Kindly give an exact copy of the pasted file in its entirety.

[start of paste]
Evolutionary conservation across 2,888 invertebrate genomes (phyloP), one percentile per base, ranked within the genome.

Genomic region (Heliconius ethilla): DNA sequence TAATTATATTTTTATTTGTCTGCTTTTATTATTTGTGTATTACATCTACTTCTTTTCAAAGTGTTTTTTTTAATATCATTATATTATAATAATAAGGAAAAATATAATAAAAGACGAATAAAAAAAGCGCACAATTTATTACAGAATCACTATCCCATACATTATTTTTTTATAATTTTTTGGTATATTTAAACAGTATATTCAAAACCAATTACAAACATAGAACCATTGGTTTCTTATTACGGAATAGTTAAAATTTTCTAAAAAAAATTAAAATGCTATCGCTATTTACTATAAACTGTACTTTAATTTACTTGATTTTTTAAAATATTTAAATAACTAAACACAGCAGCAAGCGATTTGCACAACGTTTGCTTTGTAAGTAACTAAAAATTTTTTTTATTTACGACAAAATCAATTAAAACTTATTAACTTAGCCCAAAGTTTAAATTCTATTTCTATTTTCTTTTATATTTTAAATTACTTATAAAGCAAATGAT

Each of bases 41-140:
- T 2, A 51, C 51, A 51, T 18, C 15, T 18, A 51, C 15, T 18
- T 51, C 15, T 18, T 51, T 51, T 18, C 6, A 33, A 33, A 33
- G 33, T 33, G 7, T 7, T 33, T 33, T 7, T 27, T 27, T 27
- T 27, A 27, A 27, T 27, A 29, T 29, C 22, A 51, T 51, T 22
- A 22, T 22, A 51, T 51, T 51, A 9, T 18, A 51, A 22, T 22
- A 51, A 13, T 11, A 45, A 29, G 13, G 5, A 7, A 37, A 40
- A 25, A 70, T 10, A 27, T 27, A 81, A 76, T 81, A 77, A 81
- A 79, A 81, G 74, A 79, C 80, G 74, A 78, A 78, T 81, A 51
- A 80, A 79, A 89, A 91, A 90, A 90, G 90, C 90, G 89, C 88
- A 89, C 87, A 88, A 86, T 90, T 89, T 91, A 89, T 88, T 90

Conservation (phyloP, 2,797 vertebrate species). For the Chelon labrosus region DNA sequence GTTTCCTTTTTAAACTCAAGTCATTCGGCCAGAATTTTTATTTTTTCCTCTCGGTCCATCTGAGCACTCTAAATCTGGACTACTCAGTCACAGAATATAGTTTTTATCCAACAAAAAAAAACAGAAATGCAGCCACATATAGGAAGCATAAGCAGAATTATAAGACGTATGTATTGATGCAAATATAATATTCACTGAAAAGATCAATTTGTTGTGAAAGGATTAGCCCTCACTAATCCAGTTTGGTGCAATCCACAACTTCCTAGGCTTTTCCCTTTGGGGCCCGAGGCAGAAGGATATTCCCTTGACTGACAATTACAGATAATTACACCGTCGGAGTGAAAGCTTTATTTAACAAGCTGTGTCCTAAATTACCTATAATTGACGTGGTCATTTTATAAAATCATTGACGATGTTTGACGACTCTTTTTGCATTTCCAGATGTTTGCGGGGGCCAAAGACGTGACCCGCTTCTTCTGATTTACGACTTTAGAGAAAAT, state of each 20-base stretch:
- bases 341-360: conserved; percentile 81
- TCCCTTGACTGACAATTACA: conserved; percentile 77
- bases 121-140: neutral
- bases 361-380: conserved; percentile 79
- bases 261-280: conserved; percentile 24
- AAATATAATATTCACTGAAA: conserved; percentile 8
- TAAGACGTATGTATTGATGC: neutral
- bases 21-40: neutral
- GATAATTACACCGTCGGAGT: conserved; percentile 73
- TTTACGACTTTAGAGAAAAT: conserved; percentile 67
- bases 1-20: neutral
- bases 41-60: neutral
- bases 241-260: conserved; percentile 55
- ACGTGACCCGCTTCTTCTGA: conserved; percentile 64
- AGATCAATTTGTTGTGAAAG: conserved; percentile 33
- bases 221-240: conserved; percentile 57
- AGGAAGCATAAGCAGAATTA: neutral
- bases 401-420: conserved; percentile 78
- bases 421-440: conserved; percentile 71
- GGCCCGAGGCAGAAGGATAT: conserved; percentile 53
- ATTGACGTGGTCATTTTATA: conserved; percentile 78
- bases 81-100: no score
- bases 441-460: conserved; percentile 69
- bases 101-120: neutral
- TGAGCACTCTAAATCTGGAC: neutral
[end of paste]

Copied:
Evolutionary conservation across 2,888 invertebrate genomes (phyloP), one percentile per base, ranked within the genome.

Genomic region (Heliconius ethilla): DNA sequence TAATTATATTTTTATTTGTCTGCTTTTATTATTTGTGTATTACATCTACTTCTTTTCAAAGTGTTTTTTTTAATATCATTATATTATAATAATAAGGAAAAATATAATAAAAGACGAATAAAAAAAGCGCACAATTTATTACAGAATCACTATCCCATACATTATTTTTTTATAATTTTTTGGTATATTTAAACAGTATATTCAAAACCAATTACAAACATAGAACCATTGGTTTCTTATTACGGAATAGTTAAAATTTTCTAAAAAAAATTAAAATGCTATCGCTATTTACTATAAACTGTACTTTAATTTACTTGATTTTTTAAAATATTTAAATAACTAAACACAGCAGCAAGCGATTTGCACAACGTTTGCTTTGTAAGTAACTAAAAATTTTTTTTATTTACGACAAAATCAATTAAAACTTATTAACTTAGCCCAAAGTTTAAATTCTATTTCTATTTTCTTTTATATTTTAAATTACTTATAAAGCAAATGAT

Each of bases 41-140:
- T 2, A 51, C 51, A 51, T 18, C 15, T 18, A 51, C 15, T 18
- T 51, C 15, T 18, T 51, T 51, T 18, C 6, A 33, A 33, A 33
- G 33, T 33, G 7, T 7, T 33, T 33, T 7, T 27, T 27, T 27
- T 27, A 27, A 27, T 27, A 29, T 29, C 22, A 51, T 51, T 22
- A 22, T 22, A 51, T 51, T 51, A 9, T 18, A 51, A 22, T 22
- A 51, A 13, T 11, A 45, A 29, G 13, G 5, A 7, A 37, A 40
- A 25, A 70, T 10, A 27, T 27, A 81, A 76, T 81, A 77, A 81
- A 79, A 81, G 74, A 79, C 80, G 74, A 78, A 78, T 81, A 51
- A 80, A 79, A 89, A 91, A 90, A 90, G 90, C 90, G 89, C 88
- A 89, C 87, A 88, A 86, T 90, T 89, T 91, A 89, T 88, T 90

Conservation (phyloP, 2,797 vertebrate species). For the Chelon labrosus region DNA sequence GTTTCCTTTTTAAACTCAAGTCATTCGGCCAGAATTTTTATTTTTTCCTCTCGGTCCATCTGAGCACTCTAAATCTGGACTACTCAGTCACAGAATATAGTTTTTATCCAACAAAAAAAAACAGAAATGCAGCCACATATAGGAAGCATAAGCAGAATTATAAGACGTATGTATTGATGCAAATATAATATTCACTGAAAAGATCAATTTGTTGTGAAAGGATTAGCCCTCACTAATCCAGTTTGGTGCAATCCACAACTTCCTAGGCTTTTCCCTTTGGGGCCCGAGGCAGAAGGATATTCCCTTGACTGACAATTACAGATAATTACACCGTCGGAGTGAAAGCTTTATTTAACAAGCTGTGTCCTAAATTACCTATAATTGACGTGGTCATTTTATAAAATCATTGACGATGTTTGACGACTCTTTTTGCATTTCCAGATGTTTGCGGGGGCCAAAGACGTGACCCGCTTCTTCTGATTTACGACTTTAGAGAAAAT, state of each 20-base stretch:
- bases 341-360: conserved; percentile 81
- TCCCTTGACTGACAATTACA: conserved; percentile 77
- bases 121-140: neutral
- bases 361-380: conserved; percentile 79
- bases 261-280: conserved; percentile 24
- AAATATAATATTCACTGAAA: conserved; percentile 8
- TAAGACGTATGTATTGATGC: neutral
- bases 21-40: neutral
- GATAATTACACCGTCGGAGT: conserved; percentile 73
- TTTACGACTTTAGAGAAAAT: conserved; percentile 67
- bases 1-20: neutral
- bases 41-60: neutral
- bases 241-260: conserved; percentile 55
- ACGTGACCCGCTTCTTCTGA: conserved; percentile 64
- AGATCAATTTGTTGTGAAAG: conserved; percentile 33
- bases 221-240: conserved; percentile 57
- AGGAAGCATAAGCAGAATTA: neutral
- bases 401-420: conserved; percentile 78
- bases 421-440: conserved; percentile 71
- GGCCCGAGGCAGAAGGATAT: conserved; percentile 53
- ATTGACGTGGTCATTTTATA: conserved; percentile 78
- bases 81-100: no score
- bases 441-460: conserved; percentile 69
- bases 101-120: neutral
- TGAGCACTCTAAATCTGGAC: neutral